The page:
Quick expects the first award recipients to be announced after April 15.

OE2C: President Turner posts memo on media reports

SMU President R. Gerald Turner has written a clarification memo in response to recent media reports on the University’s ongoing review of finances and resources – commonly known as Project SMU: Operational Excellence for the Second Century (OE2C).

The full text of the memo, posted at SMU’s OE2C site on Monday, Dec. 8, 2014:

__________

Dear SMU alumni, parents and friends,

Because recent media stories have reported SMU’s financial review for resource reallocation with a negative interpretation, we want to communicate directly with you on this matter.

Our review process aims to redirect resources to our academic mission. The majority of the reported $35 million saved will be reallocated to academic purposes. At a time when universities across the country are being questioned about the impact of administrative costs on affordability, SMU is taking the lead in examining operations, procedures and positions that can be streamlined. Elimination of some positions will be one result, and SMU is committed to working with any affected employees in a sensitive and caring way, consistent with our long-held SMU community values. A restructuring also could result in some new positions in high-priority areas, and staff can apply for these opportunities.

In addition, it is erroneous to associate SMU’s review with the opening of the George W. Bush Presidential Center. Although SMU had one-time costs for University-related events during the opening, these activities brought more than 10,000 visitors, dignitaries and five U.S. presidents to SMU and Dallas – visibility that is priceless. The Bush Library is funded by the federal government, while the Bush Institute is funded by donations to the private Bush Foundation. SMU is benefiting greatly from these resources. As noted by Moody’s in its latest rating analysis, expenditures to expand national prominence “will enhance the competitive draw of the University” going forward. Moody’s also noted SMU’s stable outlook with regard to enrollment, philanthropic support and positive operating performance. SMU’s admission applications are indeed growing every year, as is the academic quality of our students.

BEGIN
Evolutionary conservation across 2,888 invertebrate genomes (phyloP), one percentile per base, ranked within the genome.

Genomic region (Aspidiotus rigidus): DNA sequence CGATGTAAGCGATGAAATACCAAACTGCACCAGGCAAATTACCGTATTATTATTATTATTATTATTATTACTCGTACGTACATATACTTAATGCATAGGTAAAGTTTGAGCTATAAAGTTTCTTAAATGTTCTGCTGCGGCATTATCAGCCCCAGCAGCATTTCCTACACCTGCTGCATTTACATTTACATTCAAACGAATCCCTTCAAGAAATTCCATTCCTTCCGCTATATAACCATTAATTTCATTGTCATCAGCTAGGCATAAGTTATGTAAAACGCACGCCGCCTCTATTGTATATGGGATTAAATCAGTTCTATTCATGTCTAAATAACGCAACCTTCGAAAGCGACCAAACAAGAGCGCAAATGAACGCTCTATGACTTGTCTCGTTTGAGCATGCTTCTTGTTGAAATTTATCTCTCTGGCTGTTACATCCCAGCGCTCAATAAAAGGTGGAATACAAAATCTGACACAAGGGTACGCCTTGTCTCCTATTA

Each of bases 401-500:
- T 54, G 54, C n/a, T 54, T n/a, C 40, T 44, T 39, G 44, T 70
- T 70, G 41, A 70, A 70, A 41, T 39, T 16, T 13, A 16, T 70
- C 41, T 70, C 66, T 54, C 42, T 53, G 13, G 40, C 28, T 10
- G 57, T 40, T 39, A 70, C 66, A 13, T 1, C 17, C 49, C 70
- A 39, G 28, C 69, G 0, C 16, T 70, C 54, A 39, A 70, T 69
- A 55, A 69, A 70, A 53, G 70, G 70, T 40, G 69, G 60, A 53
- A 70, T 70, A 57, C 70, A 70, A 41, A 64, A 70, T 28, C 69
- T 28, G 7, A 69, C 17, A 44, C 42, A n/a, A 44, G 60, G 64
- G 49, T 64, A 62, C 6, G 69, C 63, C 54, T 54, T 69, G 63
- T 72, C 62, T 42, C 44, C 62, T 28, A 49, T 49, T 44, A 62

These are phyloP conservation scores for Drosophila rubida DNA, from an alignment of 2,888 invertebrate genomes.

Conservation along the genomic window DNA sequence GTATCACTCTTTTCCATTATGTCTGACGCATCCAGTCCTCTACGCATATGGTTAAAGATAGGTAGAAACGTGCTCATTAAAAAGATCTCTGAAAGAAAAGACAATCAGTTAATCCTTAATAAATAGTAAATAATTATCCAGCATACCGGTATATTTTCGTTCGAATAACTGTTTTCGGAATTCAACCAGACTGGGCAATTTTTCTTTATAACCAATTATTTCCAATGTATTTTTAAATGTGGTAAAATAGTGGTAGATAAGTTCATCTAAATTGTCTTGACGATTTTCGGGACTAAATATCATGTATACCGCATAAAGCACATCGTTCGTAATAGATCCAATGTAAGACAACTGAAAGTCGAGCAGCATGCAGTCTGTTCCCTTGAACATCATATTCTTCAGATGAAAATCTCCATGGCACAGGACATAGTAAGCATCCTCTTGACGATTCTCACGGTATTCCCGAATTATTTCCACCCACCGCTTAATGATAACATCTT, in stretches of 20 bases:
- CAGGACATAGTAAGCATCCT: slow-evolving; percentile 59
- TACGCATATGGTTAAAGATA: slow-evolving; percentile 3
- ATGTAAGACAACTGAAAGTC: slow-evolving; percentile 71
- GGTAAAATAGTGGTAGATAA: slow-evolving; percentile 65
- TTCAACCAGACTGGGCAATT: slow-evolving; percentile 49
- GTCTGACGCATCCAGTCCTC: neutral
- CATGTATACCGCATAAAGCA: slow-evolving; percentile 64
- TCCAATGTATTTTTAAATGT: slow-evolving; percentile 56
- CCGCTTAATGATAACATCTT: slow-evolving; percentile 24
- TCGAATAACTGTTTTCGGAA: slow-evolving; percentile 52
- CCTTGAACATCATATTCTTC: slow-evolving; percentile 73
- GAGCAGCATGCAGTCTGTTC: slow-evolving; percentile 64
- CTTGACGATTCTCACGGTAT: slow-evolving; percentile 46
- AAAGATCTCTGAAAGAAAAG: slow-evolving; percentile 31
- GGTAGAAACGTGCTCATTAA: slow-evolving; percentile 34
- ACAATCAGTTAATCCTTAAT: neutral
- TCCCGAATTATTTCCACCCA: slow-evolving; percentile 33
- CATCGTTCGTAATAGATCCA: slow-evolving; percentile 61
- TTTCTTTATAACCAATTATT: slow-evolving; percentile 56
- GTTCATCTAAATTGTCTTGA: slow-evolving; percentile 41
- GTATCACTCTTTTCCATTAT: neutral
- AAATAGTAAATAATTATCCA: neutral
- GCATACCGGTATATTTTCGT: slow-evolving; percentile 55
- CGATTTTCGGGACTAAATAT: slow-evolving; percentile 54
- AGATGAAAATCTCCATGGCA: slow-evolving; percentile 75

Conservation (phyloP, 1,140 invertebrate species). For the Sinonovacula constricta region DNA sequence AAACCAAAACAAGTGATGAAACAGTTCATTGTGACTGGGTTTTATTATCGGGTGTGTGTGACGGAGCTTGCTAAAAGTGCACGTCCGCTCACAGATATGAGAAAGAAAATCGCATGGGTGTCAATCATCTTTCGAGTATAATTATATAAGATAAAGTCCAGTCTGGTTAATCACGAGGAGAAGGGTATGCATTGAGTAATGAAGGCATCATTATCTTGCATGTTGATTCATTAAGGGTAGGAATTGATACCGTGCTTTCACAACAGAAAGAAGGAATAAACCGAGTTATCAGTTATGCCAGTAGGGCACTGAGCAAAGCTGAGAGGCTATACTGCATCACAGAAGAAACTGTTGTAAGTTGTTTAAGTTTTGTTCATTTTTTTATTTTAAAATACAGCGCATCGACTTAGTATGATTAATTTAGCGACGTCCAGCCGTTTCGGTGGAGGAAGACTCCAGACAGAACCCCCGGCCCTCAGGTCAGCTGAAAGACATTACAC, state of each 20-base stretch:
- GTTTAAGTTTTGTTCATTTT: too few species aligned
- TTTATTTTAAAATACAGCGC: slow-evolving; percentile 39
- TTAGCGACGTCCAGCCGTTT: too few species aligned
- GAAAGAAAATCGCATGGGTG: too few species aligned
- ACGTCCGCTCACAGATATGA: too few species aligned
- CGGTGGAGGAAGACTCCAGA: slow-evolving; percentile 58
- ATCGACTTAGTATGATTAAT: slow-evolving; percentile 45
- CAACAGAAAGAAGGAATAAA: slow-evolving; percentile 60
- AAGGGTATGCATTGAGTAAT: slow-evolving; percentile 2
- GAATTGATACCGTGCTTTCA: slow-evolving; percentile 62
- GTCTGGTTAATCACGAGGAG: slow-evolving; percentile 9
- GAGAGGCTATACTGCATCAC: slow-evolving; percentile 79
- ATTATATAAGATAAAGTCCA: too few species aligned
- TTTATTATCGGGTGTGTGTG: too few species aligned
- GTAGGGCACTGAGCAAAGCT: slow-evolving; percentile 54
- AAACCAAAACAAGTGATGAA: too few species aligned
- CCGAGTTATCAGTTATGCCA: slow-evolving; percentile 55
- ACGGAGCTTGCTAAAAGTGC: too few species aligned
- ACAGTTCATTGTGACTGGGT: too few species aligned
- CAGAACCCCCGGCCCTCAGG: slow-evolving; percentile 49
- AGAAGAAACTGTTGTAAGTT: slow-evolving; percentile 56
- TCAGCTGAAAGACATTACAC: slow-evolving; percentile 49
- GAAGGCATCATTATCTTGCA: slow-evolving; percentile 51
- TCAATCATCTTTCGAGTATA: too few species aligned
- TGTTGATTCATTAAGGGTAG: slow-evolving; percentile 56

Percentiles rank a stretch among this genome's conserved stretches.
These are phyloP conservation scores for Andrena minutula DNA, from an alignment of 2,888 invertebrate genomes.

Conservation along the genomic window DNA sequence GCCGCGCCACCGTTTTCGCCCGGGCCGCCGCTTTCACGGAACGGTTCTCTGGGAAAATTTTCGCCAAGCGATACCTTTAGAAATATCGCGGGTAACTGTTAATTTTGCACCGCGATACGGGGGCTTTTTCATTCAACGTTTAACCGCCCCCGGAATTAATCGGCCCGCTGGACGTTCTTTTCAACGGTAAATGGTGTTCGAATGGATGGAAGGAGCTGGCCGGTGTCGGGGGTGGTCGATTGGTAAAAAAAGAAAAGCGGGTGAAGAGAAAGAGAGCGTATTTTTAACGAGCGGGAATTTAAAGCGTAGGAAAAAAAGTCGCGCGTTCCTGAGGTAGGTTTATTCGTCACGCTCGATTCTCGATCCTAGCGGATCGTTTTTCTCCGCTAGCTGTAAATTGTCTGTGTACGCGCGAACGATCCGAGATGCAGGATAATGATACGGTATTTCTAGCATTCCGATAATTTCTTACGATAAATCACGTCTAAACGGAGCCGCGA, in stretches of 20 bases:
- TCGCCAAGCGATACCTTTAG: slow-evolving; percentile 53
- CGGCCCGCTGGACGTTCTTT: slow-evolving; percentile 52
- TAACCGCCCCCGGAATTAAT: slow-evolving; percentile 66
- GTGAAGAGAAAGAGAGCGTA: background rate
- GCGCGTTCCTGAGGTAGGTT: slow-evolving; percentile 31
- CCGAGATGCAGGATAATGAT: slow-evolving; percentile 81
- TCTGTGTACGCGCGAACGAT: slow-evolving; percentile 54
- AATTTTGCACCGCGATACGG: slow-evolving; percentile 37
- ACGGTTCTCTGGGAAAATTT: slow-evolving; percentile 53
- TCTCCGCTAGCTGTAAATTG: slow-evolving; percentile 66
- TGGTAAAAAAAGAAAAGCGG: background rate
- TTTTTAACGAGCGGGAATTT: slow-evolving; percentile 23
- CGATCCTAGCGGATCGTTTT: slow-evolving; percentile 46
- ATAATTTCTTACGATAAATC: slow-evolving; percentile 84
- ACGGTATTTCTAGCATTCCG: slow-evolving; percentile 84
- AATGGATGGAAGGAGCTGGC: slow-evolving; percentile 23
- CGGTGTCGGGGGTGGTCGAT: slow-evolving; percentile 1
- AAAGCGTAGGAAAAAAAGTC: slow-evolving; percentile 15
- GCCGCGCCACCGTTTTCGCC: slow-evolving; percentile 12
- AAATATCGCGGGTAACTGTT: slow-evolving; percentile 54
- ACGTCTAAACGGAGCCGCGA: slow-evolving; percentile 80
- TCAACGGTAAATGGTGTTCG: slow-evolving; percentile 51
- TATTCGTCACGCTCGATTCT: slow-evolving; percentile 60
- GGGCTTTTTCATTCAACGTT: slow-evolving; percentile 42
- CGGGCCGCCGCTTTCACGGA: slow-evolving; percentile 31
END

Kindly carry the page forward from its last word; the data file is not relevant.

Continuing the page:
As you know, the $1 billion Second Century campaign is funding new faculty positions, academic programs, scholarships and facilities. Campaign gifts, however, are restricted for specific purposes and do not cover annual operating expenses. Thus, we must look at our structure and operations to see where savings can occur – to be redirected to our academic mission.

SMU’s financial stability also is reflected in its endowment growth of more than 17 percent in the last year, above the national average, for an endowment of over $1.5 billion as of November 30.

It is a sign of strength that SMU is undertaking a financial review. We want to remain responsible stewards of our resources and the investments that generous donors are making toward our progress. Our constituents – in Dallas and beyond – deserve no less.

Thank you for your ongoing support.

Sincerely,

R. Gerald Turner
President

__________

> For the latest updates, visit the SMU OE2C site

By | 2014-12-12T14:45:21+00:00 December 10, 2014|Categories: News, OPEX|

OE2C: Travel Initiative seeks faculty-staff input on travel management companies

Stock illustration of commercial airlinerAs part of Project SMU: Organizational Excellence for the 2nd Century, the Travel initiative is examining savings and efficiency measures in the travel booking process.

The University’s new travel software solution, Concur, requires integration with a travel management company (TMC). According to the OE2C website, the TMC will be responsible for issuing tickets on behalf of airlines, hotels and rental car companies booked through Concur; providing live assistance for travel booking;  and assisting with changes to itineraries.

The Travel committee plans to recommend a TMC to the OE2C Executive Committee before the winter break. Committee members have examined information from a variety of companies and have selected four finalists for campus presentations from 1-5 p.m. Tuesday, Dec. 2 in Crum Auditorium, Collins Executive Education Center:

· Colwick Travel
· Corporate Travel Planners
· Christopherson Business Travel
· Corporate Travel Management

Please plan to attend these presentations and bring your questions. Attendees will be asked to provide feedback after demonstrations are complete.

> Read more about the Travel Initiative from the OE2C website

By | 2014-11-20T10:23:20+00:00 November 20, 2014|Categories: News, OPEX|

OE2C: Procurement Initiative begins cost-saving work